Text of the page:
Book Review : The Faces Behind Many Notable Cases
The Courage of Their Convictions: Sixteen Americans Who Fought Their Way to the Supreme Court by Peter Irons (Free Press/Macmillan: $22.95, 420 pages)
Shortly after starting law school, I was delighted to discover that the case law of the American judicial system amounts to a mammoth library of dramatic narrative. Each opinion of an appellate court arises from a “case or controversy"--that is, a struggle between human beings over love, money, liberty or power--and each case book is rather like a collection of short stories. To this day, if I lack for quick leisure reading, I will pull a copy of California Reports off the shelf of my law library and read a case at random.
Peter Irons approaches the daunting subject of constitutional law with a similar (if distinctly weightier) attitude in “The Courage of Their Convictions.” He reminds us that much of the recent struggle for civil rights and personal liberty in contemporary America has been conducted in the courtroom, and he encourages us to look beyond the headlines and the op-ed pieces to see the intimate human values that are often at stake in a constitutional lawsuit.
“Almost without exception, the notoriety of Supreme Court cases is matched by the obscurity of the people who began them,” Irons explains. “What little we do learn is distorted by the media’s lust for the sensational and the trivial.” His solution is to allow 16 otherwise anonymous constitutional litigants--"women and men . . . black, white, Hispanic and Asian . . . gay and straight . . . carpenters, bartenders, doctors and lawyers"--to speak for themselves.
Just the Facts
Each of the 16 cases is treated in two parts--first, Irons narrates the facts of the case and discusses the holding of the Supreme Court, and then the man or woman behind the lawsuit gives a first-person account of his or her experiences as a “test case.” In that sense, “The Courage of Their Convictions” is a kind of annotated oral history of constitutional law in America--a footnote that gives a name and a face, a heart and soul, to what Irons characterizes as “a living Constitution.”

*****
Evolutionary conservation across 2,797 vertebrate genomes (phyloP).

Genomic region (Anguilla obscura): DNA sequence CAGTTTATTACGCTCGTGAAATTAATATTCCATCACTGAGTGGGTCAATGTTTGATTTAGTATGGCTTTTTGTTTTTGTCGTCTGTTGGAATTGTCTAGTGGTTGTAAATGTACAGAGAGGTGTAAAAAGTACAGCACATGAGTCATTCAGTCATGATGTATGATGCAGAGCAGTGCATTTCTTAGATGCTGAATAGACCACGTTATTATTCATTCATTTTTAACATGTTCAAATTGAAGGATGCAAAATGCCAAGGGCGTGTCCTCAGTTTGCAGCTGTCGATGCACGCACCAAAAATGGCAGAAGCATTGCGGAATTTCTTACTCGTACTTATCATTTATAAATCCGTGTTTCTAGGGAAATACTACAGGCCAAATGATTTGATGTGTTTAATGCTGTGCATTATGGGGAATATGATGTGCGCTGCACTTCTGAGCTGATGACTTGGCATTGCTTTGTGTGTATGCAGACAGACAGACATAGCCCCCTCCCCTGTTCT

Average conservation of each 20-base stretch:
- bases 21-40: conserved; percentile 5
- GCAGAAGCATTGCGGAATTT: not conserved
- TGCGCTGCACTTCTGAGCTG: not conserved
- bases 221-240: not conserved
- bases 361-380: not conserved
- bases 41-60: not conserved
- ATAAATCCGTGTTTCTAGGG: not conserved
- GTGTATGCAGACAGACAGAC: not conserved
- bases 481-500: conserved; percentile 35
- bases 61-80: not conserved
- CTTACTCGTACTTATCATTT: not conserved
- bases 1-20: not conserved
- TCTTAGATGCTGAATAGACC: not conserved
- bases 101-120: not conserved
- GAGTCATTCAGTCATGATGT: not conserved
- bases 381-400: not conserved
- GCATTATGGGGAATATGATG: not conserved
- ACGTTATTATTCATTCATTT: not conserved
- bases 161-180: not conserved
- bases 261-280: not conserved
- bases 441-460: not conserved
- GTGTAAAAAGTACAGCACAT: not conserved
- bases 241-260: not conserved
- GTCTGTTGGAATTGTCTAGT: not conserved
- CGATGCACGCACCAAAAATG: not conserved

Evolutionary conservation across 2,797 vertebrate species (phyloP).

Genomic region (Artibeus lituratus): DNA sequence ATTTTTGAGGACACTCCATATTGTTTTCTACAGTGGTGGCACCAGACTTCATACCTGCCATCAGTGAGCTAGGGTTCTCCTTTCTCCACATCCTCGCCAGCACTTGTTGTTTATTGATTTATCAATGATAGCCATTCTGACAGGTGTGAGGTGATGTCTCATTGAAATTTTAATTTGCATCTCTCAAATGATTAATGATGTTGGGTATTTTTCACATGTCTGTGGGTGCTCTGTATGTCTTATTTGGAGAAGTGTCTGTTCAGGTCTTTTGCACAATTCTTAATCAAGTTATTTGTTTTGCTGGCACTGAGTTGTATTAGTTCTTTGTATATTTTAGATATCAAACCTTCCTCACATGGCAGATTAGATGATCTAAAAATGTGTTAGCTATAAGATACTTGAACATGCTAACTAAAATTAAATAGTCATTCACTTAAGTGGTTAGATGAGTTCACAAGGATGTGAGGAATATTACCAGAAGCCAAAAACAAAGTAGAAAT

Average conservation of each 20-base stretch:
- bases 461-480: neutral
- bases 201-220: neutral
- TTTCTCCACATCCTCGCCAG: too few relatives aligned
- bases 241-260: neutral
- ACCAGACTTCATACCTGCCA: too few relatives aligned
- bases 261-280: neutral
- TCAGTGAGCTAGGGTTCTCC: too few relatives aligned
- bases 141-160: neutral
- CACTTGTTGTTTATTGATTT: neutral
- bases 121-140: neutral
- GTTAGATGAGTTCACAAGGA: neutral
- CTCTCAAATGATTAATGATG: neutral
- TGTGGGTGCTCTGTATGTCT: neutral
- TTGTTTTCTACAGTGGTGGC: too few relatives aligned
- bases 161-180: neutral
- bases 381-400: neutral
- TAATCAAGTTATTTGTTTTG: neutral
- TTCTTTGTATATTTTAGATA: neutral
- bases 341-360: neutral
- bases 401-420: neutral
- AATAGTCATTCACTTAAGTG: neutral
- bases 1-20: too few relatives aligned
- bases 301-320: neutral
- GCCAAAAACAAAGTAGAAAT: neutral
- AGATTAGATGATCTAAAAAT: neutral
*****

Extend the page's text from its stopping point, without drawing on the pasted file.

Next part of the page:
At its best, the book reveals and explains the scholarly but spirited debate--and the considerable intellectual contortions--that are the stuff of a judicial decision. At the same time, Irons allows us to understand that the law has an intimate and sometimes overwhelming impact on the human beings whose lives and liberty are at risk.
“We live by symbols,” Justice Felix Frankfurter wrote (quoting his “judicial hero,” Justice Oliver Wendell Holmes) in an 8-to-1 decision upholding the expulsion of a schoolgirl named Lillian Gobitis, a Jehovah’s witness, for refusing to salute the flag in a Pennsylvania schoolroom in 1935.
“I loved school,” Lillian Gobitis recalls of her childhood ordeal. “I was actually kind of popular. And I felt that, ‘Oh, if I stop saluting the flag, I will blow all this!’ And I did.”
A Test Case
We hear, too, from Gordon Hirabayashi, a college senior who refused to sign up for “relocation” after Pearl Harbor: “I had no plans to being a test case,” he recalls. “I was so naive, I’d never even seen a jail.”
Dr. Jane Hodgson is a physician who challenged a Minnesota law against abortion: “It gradually dawned on me that this was lousy medicine we were practicing, and something ought to be done about it. But I never thought I’d see it in my day. I thought it would take forever.”
Elmer Gertz is a Chicago lawyer who helped to change the laws of libel in protracted litigation against the John Birch Society: “One interesting thing about the case is that actually my earnings did not decrease. They went up!”
‘The Door ... Opened’
And Michael Hardwick is an Atlanta man whose arrest on charges of sodomy prompted a recent unsuccessful attack on laws against private sexual conduct: “The door . . . .opened up and I looked up and there was nobody there. I just blew it off as the wind and went back to what I was involved in . . . I heard another noise and I looked up, and this officer is standing in my bedroom.”
Irons, a draft resister in the 1960s and a Harvard-trained civil rights lawyer today, teaches political science at UC San Diego. He is the author of “Justice at War,” a chronicle of the unsuccessful legal challenges to the wartime internment of Japanese Americans. So we should not be surprised that his book focuses exclusively on what he characterizes as “some of the deepest and most enduring divisions among Americans--those of religion and race, protest and privacy,” as he puts it.
Nor should we be surprised that the book reads all too often like a friend-of-the-court brief for the litigants and their causes. Irons is an unabashed activist, and he concludes his book with a call to further activism in the courts: “All we can hope is that Americans like the people in this book, people with both courage and conviction, will continue to bring these issues to the courts, and that judges will look behind the ‘masks of the law’ to see the many faces of America.”